Nobody invents everything they do, innovating all of the time. Most of the time, we are part of the community, resisting newer untried innovations merely by not abandoning older accepted ones. It’s important for innovators to regularly remind themselves about how it feels to be “everyone else”.

Failure to address this ‘inability to identify with the other side’ issue in the typical innovator/non-innovator interaction can lead to serious trust issues, where such things as ‘innovations which can save lives’ could easily be rejected out of hand, with potentially tragic consequences:

Here is a famous example where an innovator sets up a picture of the world where innovators are ultimately in a seemingly interminable struggle with the rest of society.

A good example of an innovator talking about innovators in a way that was meant to reinforce our conviction that innovators are ‘different and separate’ from everyone else was Camille Paglia, who, whilst proclaiming herself to be an ardent feminist, wanted to convince us that almost all innovators (including herself) were essentially male:

Whilst these thoughts about the nature of the innovator are worth considering, and whilst both examples suggest the possibility that we may not have ‘handled the innovator in a way which helps us get the best from them’, perhaps we will be able to address this better if, instead of treating innovators as a separate species, we start to think of ‘being an innovator’ as a ‘mode’ which probably pervades us all at various times and to various extents.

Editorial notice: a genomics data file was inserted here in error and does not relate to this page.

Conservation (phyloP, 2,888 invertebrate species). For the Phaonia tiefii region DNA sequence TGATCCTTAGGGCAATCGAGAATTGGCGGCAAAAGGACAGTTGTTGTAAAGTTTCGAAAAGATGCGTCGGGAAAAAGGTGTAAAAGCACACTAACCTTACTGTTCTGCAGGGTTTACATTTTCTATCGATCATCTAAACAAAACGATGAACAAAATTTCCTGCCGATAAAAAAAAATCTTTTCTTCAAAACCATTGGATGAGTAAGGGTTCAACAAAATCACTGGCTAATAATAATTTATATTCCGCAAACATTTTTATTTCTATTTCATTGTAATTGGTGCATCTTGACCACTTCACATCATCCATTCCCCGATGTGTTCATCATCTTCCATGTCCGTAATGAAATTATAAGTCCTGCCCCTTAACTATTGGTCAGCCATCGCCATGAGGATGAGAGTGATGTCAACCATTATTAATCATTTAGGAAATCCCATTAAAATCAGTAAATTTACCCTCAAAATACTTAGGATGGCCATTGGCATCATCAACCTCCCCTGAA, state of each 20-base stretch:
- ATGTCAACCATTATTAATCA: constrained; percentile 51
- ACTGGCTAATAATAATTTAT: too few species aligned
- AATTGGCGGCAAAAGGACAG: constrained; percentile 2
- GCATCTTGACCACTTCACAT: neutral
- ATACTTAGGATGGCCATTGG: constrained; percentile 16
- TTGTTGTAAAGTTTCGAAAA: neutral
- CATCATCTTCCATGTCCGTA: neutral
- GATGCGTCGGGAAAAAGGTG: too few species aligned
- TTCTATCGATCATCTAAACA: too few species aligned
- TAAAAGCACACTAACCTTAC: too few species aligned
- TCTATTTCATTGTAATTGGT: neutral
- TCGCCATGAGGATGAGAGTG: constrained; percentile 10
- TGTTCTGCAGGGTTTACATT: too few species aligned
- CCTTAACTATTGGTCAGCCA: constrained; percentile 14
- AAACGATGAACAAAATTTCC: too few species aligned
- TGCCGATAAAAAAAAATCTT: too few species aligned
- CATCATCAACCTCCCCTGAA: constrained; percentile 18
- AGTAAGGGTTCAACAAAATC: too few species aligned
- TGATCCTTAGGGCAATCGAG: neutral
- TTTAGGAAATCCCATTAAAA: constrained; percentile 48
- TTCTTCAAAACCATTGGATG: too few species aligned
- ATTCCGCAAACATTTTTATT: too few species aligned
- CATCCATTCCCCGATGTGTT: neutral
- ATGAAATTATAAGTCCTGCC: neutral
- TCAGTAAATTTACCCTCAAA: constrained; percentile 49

Rehabilitating the non-innovator

Perhaps we need to recognise that ‘non-innovators’ (i.e., any of us in our ‘non-innovator mode’) need to be equally respected for their contribution to innovation (for example, caution and scepticism is often at least as valuable as ‘early adoption’ and passionate enthusiasm).

A need for innovation in how to be a better non-innovator

We desperately need to put some innovative thought into how to be more constructive (in terms of communication between innovators and non-innovators, for instance in ‘challenging without dismissing’) as ‘non-innovators’, in order to help innovators to provide us all with a better service.

The first video is of a talk called Community and Innovators by Professor Hilary Austen at TEDx SoMa held in San Francisco on June the 18th, 2011

The second video is of a speech by the character Howard Roark (portrayed by Gary Cooper) from the 1949 King Vidor film The Fountainhead based on a 1943 book by Ayn Rand

The third video is a TV interview with Camille Paglia by Bob Costas on the NBC Later show in 1992